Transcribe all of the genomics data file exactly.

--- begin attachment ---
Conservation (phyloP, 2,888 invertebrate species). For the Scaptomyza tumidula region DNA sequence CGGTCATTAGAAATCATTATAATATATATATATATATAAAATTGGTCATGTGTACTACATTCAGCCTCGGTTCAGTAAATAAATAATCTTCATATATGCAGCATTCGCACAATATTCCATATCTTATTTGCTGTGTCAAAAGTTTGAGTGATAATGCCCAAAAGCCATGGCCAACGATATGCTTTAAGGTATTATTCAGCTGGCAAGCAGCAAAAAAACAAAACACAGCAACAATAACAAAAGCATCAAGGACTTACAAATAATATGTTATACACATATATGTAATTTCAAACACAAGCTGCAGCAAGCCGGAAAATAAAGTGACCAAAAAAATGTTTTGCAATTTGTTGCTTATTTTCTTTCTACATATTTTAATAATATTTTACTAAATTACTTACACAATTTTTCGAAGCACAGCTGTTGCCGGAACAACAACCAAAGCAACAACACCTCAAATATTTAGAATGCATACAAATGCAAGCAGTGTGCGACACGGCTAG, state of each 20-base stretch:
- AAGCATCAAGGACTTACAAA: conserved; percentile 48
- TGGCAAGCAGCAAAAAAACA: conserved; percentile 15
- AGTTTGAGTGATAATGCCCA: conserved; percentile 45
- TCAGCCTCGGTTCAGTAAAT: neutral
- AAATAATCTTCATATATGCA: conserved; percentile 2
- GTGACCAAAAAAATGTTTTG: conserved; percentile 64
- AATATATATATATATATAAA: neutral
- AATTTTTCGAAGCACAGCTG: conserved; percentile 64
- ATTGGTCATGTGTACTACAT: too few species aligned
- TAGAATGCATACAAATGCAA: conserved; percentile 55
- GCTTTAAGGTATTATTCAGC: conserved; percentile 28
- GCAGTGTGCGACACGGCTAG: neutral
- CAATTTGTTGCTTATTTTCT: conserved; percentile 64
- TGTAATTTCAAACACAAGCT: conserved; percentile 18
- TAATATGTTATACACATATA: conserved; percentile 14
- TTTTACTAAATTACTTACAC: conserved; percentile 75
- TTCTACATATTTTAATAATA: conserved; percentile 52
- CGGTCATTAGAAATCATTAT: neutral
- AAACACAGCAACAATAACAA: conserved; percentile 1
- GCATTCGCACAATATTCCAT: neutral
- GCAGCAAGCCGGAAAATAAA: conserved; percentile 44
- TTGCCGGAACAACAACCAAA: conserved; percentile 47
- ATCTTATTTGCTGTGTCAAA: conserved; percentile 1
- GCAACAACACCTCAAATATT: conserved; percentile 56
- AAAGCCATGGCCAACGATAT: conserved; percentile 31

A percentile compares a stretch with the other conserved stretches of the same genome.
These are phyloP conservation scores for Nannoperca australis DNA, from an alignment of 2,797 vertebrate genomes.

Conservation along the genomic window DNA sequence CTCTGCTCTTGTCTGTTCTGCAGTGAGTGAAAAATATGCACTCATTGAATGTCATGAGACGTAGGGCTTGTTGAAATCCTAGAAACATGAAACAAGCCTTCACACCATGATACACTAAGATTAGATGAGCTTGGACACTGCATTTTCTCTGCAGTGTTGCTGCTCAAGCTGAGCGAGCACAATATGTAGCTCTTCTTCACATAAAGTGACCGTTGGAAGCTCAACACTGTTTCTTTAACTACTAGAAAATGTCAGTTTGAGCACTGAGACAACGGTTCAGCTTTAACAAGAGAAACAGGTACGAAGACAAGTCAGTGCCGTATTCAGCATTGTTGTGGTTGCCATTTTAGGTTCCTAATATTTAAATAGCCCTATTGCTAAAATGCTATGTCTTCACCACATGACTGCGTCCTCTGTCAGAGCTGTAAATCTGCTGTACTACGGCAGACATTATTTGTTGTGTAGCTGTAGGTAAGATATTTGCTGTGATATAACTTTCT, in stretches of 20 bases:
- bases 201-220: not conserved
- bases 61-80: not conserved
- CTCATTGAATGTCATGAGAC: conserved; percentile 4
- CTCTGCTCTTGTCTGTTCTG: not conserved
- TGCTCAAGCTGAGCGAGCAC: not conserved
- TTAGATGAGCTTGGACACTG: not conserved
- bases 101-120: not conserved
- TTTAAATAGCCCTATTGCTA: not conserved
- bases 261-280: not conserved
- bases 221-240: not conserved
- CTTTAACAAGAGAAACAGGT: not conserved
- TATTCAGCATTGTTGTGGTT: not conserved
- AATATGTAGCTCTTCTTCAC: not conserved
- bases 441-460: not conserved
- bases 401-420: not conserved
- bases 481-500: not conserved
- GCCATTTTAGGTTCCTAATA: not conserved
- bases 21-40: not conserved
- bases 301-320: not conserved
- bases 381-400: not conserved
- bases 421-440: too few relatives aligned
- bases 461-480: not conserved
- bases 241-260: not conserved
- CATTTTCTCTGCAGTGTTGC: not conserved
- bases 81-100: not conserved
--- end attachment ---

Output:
Conservation (phyloP, 2,888 invertebrate species). For the Scaptomyza tumidula region DNA sequence CGGTCATTAGAAATCATTATAATATATATATATATATAAAATTGGTCATGTGTACTACATTCAGCCTCGGTTCAGTAAATAAATAATCTTCATATATGCAGCATTCGCACAATATTCCATATCTTATTTGCTGTGTCAAAAGTTTGAGTGATAATGCCCAAAAGCCATGGCCAACGATATGCTTTAAGGTATTATTCAGCTGGCAAGCAGCAAAAAAACAAAACACAGCAACAATAACAAAAGCATCAAGGACTTACAAATAATATGTTATACACATATATGTAATTTCAAACACAAGCTGCAGCAAGCCGGAAAATAAAGTGACCAAAAAAATGTTTTGCAATTTGTTGCTTATTTTCTTTCTACATATTTTAATAATATTTTACTAAATTACTTACACAATTTTTCGAAGCACAGCTGTTGCCGGAACAACAACCAAAGCAACAACACCTCAAATATTTAGAATGCATACAAATGCAAGCAGTGTGCGACACGGCTAG, state of each 20-base stretch:
- AAGCATCAAGGACTTACAAA: conserved; percentile 48
- TGGCAAGCAGCAAAAAAACA: conserved; percentile 15
- AGTTTGAGTGATAATGCCCA: conserved; percentile 45
- TCAGCCTCGGTTCAGTAAAT: neutral
- AAATAATCTTCATATATGCA: conserved; percentile 2
- GTGACCAAAAAAATGTTTTG: conserved; percentile 64
- AATATATATATATATATAAA: neutral
- AATTTTTCGAAGCACAGCTG: conserved; percentile 64
- ATTGGTCATGTGTACTACAT: too few species aligned
- TAGAATGCATACAAATGCAA: conserved; percentile 55
- GCTTTAAGGTATTATTCAGC: conserved; percentile 28
- GCAGTGTGCGACACGGCTAG: neutral
- CAATTTGTTGCTTATTTTCT: conserved; percentile 64
- TGTAATTTCAAACACAAGCT: conserved; percentile 18
- TAATATGTTATACACATATA: conserved; percentile 14
- TTTTACTAAATTACTTACAC: conserved; percentile 75
- TTCTACATATTTTAATAATA: conserved; percentile 52
- CGGTCATTAGAAATCATTAT: neutral
- AAACACAGCAACAATAACAA: conserved; percentile 1
- GCATTCGCACAATATTCCAT: neutral
- GCAGCAAGCCGGAAAATAAA: conserved; percentile 44
- TTGCCGGAACAACAACCAAA: conserved; percentile 47
- ATCTTATTTGCTGTGTCAAA: conserved; percentile 1
- GCAACAACACCTCAAATATT: conserved; percentile 56
- AAAGCCATGGCCAACGATAT: conserved; percentile 31

A percentile compares a stretch with the other conserved stretches of the same genome.
These are phyloP conservation scores for Nannoperca australis DNA, from an alignment of 2,797 vertebrate genomes.

Conservation along the genomic window DNA sequence CTCTGCTCTTGTCTGTTCTGCAGTGAGTGAAAAATATGCACTCATTGAATGTCATGAGACGTAGGGCTTGTTGAAATCCTAGAAACATGAAACAAGCCTTCACACCATGATACACTAAGATTAGATGAGCTTGGACACTGCATTTTCTCTGCAGTGTTGCTGCTCAAGCTGAGCGAGCACAATATGTAGCTCTTCTTCACATAAAGTGACCGTTGGAAGCTCAACACTGTTTCTTTAACTACTAGAAAATGTCAGTTTGAGCACTGAGACAACGGTTCAGCTTTAACAAGAGAAACAGGTACGAAGACAAGTCAGTGCCGTATTCAGCATTGTTGTGGTTGCCATTTTAGGTTCCTAATATTTAAATAGCCCTATTGCTAAAATGCTATGTCTTCACCACATGACTGCGTCCTCTGTCAGAGCTGTAAATCTGCTGTACTACGGCAGACATTATTTGTTGTGTAGCTGTAGGTAAGATATTTGCTGTGATATAACTTTCT, in stretches of 20 bases:
- bases 201-220: not conserved
- bases 61-80: not conserved
- CTCATTGAATGTCATGAGAC: conserved; percentile 4
- CTCTGCTCTTGTCTGTTCTG: not conserved
- TGCTCAAGCTGAGCGAGCAC: not conserved
- TTAGATGAGCTTGGACACTG: not conserved
- bases 101-120: not conserved
- TTTAAATAGCCCTATTGCTA: not conserved
- bases 261-280: not conserved
- bases 221-240: not conserved
- CTTTAACAAGAGAAACAGGT: not conserved
- TATTCAGCATTGTTGTGGTT: not conserved
- AATATGTAGCTCTTCTTCAC: not conserved
- bases 441-460: not conserved
- bases 401-420: not conserved
- bases 481-500: not conserved
- GCCATTTTAGGTTCCTAATA: not conserved
- bases 21-40: not conserved
- bases 301-320: not conserved
- bases 381-400: not conserved
- bases 421-440: too few relatives aligned
- bases 461-480: not conserved
- bases 241-260: not conserved
- CATTTTCTCTGCAGTGTTGC: not conserved
- bases 81-100: not conserved